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Language and General Knowledge

By: U.S. Department of Education
Long before your child enters school, you can do many things to help him or her develop language. When young children are provided with opportunities to listen to and use language constantly, they can begin to acquire the essential building blocks for learning how to read.

Research shows clearly that children are more likely to succeed in learning when their families actively support them. Families who involve their children in activities that allow the children to talk, explore, experiment and wonder show that learning is both enjoyable and important. They motivate their children to take pleasure in learning and to want to learn more. They prepare them to be successful in school — and in life.

There is a strong connection between the development a child undergoes early in life and the level of success that the child will experience later in life. When young children are provided an environment rich in language and literacy interactions and full of opportunities to listen to and use language constantly, they can begin to acquire the essential building blocks for learning how to read. A child who enters school without these skills runs a significant risk of starting behind and staying behind.

Children can develop language skills only if they have many opportunities to talk, listen and use language to solve problems and learn about the world.

Long before your child enters school, you can do many things to help her develop language.

Give your child opportunities to play

Play is how children learn. It is the natural way for them to explore, to become creative, to learn to make up and tell stories and to develop social skills. Play also helps children learn to solve problems-for example, if her wagon tips over, a child must figure out how to get it upright again. When they stack up blocks, children learn about colors, numbers, geometry, shapes and balance. Playing with others helps children learn how to negotiate.

Support and guide your child as she learns a new activity

Parents can help children learn how to do new things by "scaffolding," or guiding their efforts. For example, you as you and your toddler put together a puzzle, you might point to a piece and say, "I think that this is the piece we need for this space. Why don't you try it?" Then have the child piece up the piece and place it correctly. As the child becomes more aware of how the pieces fit into the puzzle, you can gradually withdraw your support.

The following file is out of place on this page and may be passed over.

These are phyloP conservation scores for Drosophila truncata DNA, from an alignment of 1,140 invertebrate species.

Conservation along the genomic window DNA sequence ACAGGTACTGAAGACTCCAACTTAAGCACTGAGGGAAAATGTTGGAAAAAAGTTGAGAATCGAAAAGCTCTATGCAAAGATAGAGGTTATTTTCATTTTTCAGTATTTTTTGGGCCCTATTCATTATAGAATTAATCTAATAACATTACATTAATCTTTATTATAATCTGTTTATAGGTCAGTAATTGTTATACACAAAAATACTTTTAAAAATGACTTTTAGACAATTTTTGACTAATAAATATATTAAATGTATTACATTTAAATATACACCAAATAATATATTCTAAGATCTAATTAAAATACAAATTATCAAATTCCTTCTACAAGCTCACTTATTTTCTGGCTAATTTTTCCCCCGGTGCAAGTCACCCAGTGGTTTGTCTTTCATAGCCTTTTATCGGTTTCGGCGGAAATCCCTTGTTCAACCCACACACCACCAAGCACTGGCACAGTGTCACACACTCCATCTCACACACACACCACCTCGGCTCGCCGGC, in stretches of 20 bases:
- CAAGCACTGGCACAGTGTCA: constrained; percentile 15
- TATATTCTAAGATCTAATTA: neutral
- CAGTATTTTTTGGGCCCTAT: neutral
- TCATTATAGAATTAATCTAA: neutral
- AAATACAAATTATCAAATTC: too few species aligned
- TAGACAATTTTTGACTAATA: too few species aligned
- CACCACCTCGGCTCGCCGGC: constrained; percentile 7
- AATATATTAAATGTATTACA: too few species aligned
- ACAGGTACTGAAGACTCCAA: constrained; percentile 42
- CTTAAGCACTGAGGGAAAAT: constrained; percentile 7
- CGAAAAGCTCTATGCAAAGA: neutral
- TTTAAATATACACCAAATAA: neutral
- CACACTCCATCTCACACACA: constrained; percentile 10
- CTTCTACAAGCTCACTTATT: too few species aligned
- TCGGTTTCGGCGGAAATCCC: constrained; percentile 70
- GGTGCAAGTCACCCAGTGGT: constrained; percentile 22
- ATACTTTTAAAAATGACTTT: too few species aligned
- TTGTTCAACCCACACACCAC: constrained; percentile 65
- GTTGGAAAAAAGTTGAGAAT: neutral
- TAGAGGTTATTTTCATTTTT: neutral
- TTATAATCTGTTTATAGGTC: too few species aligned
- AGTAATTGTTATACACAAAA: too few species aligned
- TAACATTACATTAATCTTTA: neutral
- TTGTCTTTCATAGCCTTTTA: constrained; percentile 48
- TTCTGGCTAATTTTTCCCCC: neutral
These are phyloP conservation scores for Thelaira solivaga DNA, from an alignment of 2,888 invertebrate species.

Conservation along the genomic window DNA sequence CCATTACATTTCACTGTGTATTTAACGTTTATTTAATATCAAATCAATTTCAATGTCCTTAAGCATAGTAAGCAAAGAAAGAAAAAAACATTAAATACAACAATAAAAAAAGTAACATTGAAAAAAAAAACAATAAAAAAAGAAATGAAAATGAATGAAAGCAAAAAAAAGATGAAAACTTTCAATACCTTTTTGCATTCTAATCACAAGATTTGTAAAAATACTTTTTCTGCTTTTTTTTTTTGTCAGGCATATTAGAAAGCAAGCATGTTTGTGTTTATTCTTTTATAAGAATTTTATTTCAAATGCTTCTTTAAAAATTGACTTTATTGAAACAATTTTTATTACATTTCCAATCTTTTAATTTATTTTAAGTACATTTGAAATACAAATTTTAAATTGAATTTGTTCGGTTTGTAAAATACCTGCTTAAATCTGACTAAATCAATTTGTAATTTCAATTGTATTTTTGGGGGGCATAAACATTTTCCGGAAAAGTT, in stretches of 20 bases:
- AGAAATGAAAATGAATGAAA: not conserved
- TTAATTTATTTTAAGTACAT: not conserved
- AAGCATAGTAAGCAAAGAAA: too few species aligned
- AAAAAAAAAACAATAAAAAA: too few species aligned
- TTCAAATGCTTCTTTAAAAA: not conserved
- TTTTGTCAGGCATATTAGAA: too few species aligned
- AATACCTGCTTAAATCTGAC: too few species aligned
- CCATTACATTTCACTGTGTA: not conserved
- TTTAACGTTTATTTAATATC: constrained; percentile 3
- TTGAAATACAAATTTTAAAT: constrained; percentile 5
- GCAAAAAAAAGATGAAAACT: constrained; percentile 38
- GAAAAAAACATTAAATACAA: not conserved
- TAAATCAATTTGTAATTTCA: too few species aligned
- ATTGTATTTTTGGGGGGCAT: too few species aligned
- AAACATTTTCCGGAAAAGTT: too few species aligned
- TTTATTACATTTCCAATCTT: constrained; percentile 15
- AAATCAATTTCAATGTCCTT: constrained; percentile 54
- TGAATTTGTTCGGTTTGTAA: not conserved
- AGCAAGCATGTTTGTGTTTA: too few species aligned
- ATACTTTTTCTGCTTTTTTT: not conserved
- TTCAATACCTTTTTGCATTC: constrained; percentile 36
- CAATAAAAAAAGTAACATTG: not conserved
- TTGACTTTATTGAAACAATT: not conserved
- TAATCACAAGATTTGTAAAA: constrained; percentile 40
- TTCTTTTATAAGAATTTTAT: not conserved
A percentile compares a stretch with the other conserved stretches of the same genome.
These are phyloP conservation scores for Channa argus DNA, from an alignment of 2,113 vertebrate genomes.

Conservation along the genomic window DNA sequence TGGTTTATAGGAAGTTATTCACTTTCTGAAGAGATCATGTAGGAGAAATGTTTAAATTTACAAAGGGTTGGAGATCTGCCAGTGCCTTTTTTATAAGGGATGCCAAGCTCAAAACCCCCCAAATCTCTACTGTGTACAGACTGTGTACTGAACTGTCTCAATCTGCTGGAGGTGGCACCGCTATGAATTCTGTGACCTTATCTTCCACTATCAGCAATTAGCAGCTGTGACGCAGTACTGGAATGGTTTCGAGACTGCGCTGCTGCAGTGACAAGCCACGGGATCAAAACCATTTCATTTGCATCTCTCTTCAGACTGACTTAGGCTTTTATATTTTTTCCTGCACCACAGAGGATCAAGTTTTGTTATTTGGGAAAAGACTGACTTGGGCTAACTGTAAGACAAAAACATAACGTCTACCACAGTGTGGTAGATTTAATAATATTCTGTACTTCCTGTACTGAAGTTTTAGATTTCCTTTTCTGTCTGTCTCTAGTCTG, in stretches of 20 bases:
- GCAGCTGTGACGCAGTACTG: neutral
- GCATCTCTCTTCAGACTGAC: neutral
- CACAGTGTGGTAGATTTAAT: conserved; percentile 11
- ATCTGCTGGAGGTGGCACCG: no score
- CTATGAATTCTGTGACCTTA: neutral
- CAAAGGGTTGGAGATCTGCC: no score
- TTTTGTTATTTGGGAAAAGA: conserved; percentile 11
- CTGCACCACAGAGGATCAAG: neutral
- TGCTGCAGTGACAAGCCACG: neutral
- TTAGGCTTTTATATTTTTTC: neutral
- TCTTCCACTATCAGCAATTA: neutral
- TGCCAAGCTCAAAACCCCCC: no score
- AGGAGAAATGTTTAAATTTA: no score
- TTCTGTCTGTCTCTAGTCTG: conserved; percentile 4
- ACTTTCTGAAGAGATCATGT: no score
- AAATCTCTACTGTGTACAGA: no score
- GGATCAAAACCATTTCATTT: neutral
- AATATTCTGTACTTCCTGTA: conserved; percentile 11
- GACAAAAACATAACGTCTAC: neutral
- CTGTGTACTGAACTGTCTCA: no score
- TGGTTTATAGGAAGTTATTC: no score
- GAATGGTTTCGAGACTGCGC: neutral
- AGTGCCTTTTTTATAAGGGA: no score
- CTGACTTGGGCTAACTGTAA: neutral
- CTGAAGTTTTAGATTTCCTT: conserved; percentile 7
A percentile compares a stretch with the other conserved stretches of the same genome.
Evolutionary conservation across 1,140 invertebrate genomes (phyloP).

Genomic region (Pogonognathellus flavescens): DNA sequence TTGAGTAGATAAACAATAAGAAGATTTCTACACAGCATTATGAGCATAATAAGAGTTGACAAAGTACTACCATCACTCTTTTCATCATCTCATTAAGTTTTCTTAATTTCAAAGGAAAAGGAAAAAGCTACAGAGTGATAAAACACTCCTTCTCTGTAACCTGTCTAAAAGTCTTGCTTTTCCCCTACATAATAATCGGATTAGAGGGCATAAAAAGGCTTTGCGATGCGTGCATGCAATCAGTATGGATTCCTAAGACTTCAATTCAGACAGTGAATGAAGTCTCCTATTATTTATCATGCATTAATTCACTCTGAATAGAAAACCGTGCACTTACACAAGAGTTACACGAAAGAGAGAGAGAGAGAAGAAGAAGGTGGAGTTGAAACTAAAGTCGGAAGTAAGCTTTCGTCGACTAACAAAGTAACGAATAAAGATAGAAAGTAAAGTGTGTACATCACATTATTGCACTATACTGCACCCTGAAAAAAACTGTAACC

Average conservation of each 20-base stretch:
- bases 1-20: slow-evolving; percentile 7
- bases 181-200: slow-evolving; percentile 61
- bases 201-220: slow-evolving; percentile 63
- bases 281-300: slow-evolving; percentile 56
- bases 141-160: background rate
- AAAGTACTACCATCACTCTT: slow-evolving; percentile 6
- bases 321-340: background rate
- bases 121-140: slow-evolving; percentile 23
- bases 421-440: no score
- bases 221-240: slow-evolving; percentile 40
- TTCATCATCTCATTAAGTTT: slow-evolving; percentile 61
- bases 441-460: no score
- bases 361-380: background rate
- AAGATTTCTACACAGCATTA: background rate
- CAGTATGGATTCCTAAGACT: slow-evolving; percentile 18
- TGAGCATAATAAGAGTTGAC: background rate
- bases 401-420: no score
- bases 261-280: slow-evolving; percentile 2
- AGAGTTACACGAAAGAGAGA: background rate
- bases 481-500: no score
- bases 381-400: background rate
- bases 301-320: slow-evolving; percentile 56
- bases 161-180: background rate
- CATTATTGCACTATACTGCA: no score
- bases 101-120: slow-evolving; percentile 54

Talk to your child, beginning at birth

Your baby needs to hear your voice. Voices from a television or radio can't take the place of your voice, because they don't respond to your baby's coos and babbles. Your child needs to know that when he makes a certain sound, for example, "mamamamamama," that his mother will respond — she will smile and talk back to him. The more you talk to your baby, the more he will learn and the more he will have to talk about as he gets older.

Everyday activities provide opportunities to talk, sometimes in detail, about what's happening around him. As you give your child a bath, for example, you might say, "First let's stick the plug in the drain. Now let's turn on the water. Do you want your rubber duck? That's a good idea. Look, the duck is yellow, just like the rubber duck we saw on 'Sesame Street.'" (For more ideas, see the "Baby Talk" activity in Activities to Encourage Your Baby)

Listen to your child

Children have their own special thoughts and feelings, joys and sorrows, hopes and fears. As your child's language skills develop, encourage her to talk about her thoughts and feelings. Listening is the best way to learn what's on her mind and to discover what she knows and doesn't know and how she thinks and learns. It also shows your child that her feelings and thoughts are valuable.

Ask your child questions

Particularly ask questions that require him to give more than a "yes" or "no" response. If, as you walk with your toddler in a park, he stops to pick up leaves, you might point out how the leaves are the same and how they are different. With an older child, you might ask, "What else grows on trees?"

Answer your child's questions

Asking questions is a good way for your child to learn to compare and to classify things — different kinds of dogs, different foods and so forth. Answer your child's questions thoughtfully and, whenever possible, encourage her to answer her own questions. If you don't know the answer to a question, say so. Together with your child, try to find the answer.